From: LARRY KLAES (ljk4_at_msn.com)
Date: Mon Mar 03 2008 - 11:03:25 PST
>From: "NASA Jet Propulsion Laboratory" <info_at_jpl.nasa.gov>
>Subject: NASA Spacecraft Photographs Avalanches on Mars
>Date: Mon, 03 Mar 2008 10:53:41 -0800
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>Guy Webster 818-354-6278
>Jet Propulsion Laboratory, Pasadena, Calif.
>Lori Stiles 520-626-4402
>University of Arizona, Tucson
>NEWS RELEASE: 2008-036 March 3, 2008
>NASA Spacecraft Photographs Avalanches on Mars
>Pasadena, Calif. - A NASA spacecraft in orbit around Mars has taken the
>first ever image
>of active avalanches near the Red Planet's north pole. The image shows tan
>billowing away from the foot of a towering slope, where ice and dust have
>The High Resolution Imaging Experiment (HiRISE) on NASA's Mars
>Orbiter took the photograph Feb. 19. It is one of approximately 2,400
>being released today.
>Ingrid Daubar Spitale of the University of Arizona, Tucson, who works on
>camera and has studied hundreds of HiRISE images, was the first person to
>avalanches. "It really surprised me," she said. "It's great to see
>something so dynamic on
>Mars. A lot of what we see there hasn't changed for millions of years."
>The camera is looking repeatedly at selected places on Mars to track
>However, the main target of the Feb. 19 image was not the steep slope.
>"We were checking for springtime changes in the carbon-dioxide frost
>covering a dune
>field, and finding the avalanches was completely serendipitous," said
>deputy principal investigator for HiRISE, at NASA's Jet Propulsion
>The full image reveals features as small as a desk in a strip of terrain 6
>miles) wide and more than 10 times that long, at 84 degrees north latitude.
>known to be rich in water ice make up the face of a steep slope more than
>(2,300 feet) tall, running the length of the image.
>"We don't know what set off these landslides," said Patrick Russell of the
>Berne, Switzerland, a HiRISE team collaborator. "We plan to take more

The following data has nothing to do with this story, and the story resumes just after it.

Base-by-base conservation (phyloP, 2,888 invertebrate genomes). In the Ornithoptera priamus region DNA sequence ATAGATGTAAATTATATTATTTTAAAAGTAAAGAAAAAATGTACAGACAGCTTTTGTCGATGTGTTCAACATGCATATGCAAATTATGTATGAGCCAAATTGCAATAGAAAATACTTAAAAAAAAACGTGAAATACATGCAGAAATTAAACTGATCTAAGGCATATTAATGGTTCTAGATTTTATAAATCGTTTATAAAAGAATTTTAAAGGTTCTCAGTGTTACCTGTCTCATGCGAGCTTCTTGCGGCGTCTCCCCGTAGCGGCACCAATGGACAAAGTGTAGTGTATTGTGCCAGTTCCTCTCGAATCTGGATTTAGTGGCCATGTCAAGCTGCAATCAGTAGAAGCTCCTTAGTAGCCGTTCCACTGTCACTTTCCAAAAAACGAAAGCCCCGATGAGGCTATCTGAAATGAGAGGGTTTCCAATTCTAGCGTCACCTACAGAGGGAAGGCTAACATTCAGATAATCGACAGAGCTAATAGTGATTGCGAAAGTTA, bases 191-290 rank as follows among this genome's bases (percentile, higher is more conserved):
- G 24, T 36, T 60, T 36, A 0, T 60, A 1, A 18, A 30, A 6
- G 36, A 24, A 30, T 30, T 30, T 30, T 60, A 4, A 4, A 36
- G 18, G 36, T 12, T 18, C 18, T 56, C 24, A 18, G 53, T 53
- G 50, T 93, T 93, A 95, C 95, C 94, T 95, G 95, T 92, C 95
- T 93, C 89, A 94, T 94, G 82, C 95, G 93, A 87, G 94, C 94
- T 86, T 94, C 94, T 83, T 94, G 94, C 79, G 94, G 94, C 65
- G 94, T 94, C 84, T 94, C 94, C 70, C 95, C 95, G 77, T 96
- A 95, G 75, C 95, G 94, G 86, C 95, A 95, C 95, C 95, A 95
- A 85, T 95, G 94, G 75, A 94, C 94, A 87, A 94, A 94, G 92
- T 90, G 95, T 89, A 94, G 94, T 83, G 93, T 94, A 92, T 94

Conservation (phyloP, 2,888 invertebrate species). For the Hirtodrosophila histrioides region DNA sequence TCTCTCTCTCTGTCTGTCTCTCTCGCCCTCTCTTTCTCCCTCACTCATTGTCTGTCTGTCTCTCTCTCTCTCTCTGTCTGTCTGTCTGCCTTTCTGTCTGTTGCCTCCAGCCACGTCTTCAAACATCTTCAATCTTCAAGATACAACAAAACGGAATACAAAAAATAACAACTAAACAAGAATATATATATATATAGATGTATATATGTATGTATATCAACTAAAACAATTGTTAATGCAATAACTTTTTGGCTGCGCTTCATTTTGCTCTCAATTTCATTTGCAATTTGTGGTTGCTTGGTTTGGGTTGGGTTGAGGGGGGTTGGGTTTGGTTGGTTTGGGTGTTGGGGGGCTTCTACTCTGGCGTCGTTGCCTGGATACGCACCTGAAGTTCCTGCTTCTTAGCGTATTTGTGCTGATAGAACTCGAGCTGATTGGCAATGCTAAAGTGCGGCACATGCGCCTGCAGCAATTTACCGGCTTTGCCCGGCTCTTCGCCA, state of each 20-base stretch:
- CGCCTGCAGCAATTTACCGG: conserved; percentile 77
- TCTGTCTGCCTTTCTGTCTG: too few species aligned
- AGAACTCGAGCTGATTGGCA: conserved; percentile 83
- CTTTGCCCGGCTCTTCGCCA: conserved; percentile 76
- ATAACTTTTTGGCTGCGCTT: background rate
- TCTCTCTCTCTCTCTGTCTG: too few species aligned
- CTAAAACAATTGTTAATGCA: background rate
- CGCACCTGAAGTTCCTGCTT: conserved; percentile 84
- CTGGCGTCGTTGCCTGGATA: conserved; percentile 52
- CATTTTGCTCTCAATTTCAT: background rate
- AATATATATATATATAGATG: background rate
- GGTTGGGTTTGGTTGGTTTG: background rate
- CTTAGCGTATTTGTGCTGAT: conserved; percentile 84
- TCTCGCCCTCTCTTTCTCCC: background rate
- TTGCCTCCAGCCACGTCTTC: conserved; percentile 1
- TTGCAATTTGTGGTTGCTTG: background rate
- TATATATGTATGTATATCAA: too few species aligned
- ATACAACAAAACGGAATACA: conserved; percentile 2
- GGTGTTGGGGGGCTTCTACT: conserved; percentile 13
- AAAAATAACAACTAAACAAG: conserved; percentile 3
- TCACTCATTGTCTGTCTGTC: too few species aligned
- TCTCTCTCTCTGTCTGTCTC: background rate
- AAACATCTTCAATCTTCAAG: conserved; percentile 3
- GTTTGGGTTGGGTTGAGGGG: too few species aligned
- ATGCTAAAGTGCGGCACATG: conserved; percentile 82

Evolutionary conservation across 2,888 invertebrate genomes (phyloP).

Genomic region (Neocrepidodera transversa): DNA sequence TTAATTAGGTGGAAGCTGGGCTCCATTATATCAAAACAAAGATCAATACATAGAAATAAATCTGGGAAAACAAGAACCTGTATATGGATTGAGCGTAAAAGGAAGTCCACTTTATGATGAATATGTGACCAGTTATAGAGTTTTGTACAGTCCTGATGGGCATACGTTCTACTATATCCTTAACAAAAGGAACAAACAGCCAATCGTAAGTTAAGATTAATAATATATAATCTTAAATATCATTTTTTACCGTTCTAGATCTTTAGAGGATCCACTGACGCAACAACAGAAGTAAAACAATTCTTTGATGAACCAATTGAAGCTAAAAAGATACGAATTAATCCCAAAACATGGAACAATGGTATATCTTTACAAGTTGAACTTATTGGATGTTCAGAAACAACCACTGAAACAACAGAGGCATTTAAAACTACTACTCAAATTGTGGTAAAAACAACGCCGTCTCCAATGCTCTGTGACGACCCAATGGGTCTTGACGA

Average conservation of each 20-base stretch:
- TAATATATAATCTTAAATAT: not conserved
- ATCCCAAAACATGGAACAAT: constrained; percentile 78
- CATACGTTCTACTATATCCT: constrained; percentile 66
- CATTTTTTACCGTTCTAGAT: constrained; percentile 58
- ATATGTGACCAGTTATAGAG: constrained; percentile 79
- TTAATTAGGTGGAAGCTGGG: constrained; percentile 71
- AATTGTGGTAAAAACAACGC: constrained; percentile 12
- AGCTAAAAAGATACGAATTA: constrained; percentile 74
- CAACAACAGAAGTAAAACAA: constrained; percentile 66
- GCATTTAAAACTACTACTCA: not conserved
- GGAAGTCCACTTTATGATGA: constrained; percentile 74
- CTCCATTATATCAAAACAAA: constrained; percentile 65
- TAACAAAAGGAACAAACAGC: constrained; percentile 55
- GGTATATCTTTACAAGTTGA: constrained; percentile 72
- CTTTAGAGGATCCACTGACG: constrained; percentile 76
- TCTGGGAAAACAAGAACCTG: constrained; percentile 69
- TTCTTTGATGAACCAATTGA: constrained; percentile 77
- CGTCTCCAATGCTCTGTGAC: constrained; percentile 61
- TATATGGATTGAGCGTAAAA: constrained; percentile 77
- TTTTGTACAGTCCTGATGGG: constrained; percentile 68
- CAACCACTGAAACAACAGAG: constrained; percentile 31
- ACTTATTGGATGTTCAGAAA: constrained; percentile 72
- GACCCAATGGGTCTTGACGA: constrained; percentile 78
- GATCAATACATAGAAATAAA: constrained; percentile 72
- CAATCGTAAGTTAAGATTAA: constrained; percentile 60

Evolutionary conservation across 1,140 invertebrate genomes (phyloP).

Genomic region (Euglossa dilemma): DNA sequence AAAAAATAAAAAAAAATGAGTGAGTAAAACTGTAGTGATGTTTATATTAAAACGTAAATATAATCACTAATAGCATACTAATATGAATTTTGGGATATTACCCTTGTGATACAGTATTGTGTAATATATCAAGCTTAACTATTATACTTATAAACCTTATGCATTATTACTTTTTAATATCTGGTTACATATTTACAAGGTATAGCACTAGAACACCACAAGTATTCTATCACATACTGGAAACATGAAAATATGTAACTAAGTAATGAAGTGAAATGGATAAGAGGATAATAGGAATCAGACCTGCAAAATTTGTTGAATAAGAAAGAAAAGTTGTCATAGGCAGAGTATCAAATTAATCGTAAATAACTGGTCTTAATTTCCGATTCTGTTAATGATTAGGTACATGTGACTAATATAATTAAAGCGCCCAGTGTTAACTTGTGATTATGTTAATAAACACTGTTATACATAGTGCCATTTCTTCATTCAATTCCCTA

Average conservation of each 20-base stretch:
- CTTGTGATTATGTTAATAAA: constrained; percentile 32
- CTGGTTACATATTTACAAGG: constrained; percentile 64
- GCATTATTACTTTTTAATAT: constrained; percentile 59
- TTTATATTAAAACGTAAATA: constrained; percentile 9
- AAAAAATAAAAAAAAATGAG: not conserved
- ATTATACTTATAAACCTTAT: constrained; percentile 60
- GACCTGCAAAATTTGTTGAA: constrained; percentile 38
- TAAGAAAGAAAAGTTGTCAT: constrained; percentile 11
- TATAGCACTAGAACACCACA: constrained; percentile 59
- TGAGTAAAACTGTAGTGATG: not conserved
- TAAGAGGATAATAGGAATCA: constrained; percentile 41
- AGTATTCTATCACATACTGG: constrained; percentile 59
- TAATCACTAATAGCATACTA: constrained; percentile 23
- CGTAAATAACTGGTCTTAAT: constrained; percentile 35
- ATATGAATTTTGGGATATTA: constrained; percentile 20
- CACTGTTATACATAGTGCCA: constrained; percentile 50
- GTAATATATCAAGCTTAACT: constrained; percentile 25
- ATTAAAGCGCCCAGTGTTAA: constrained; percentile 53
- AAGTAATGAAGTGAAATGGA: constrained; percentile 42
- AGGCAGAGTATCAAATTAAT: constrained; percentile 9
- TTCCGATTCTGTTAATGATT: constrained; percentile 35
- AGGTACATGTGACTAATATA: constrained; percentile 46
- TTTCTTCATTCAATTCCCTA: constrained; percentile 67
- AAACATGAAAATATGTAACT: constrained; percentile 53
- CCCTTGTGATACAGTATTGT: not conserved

>images of the
>site through the changing Martian seasons to see if this kind of avalanche
>year or is restricted to early spring."
>More ice than dust probably makes up the material that fell from the upper
>portion of the
>scarp. Imaging of the site during coming months will track any changes in
>deposit at the base of the slope. That will help researchers estimate what
>proportion is ice.
>"If blocks of ice broke loose and fell, we expect the water in them will be
>solid to gas," Russell said. "We'll be watching to see if blocks and other
>debris shrink in
>size. What we learn could give us a better understanding of one part of the
>water cycle on
>Another notable HiRISE image released today shows a blue crescent Earth and
>as seen by the Mars Reconnaissance Orbiter. The west coast of South America
>in the photo. Still other images allow viewers to explore a wide variety of
>terrains, such as dramatic canyons and rhythmic patterns of sand dunes.
>The camera is one of six science instruments on the orbiter. The spacecraft
>in March 2006 and has returned more data than all other current and past
>"Our Mars program is the envy of the world," said Alan Stern, associate
>NASA's Science Mission Directorate, Washington. "We plan to launch a total
>more missions in the next decade, beginning with the Mars Science Lab rover
>and a Mars Aeronomy Scout mission in 2011."
>The avalanche image, other selected images, and additional information
>about the Mars
>Reconnaissance Orbiter are online at http://www.nasa.gov/mro . All the
>and previously posted images from the High Resolution Imaging Science
>available online at http://hirise.lpl.arizona.edu .
>The MRO mission is managed by JPL for NASA's Science Mission Directorate,
>Washington. Lockheed Martin Space Systems, Denver, Colo., is the prime
>the project and built the spacecraft. The University of Arizona operates
>Resolution Imaging Science Experiment camera, which was built by Ball
>Technology Corp., Boulder, Colo.
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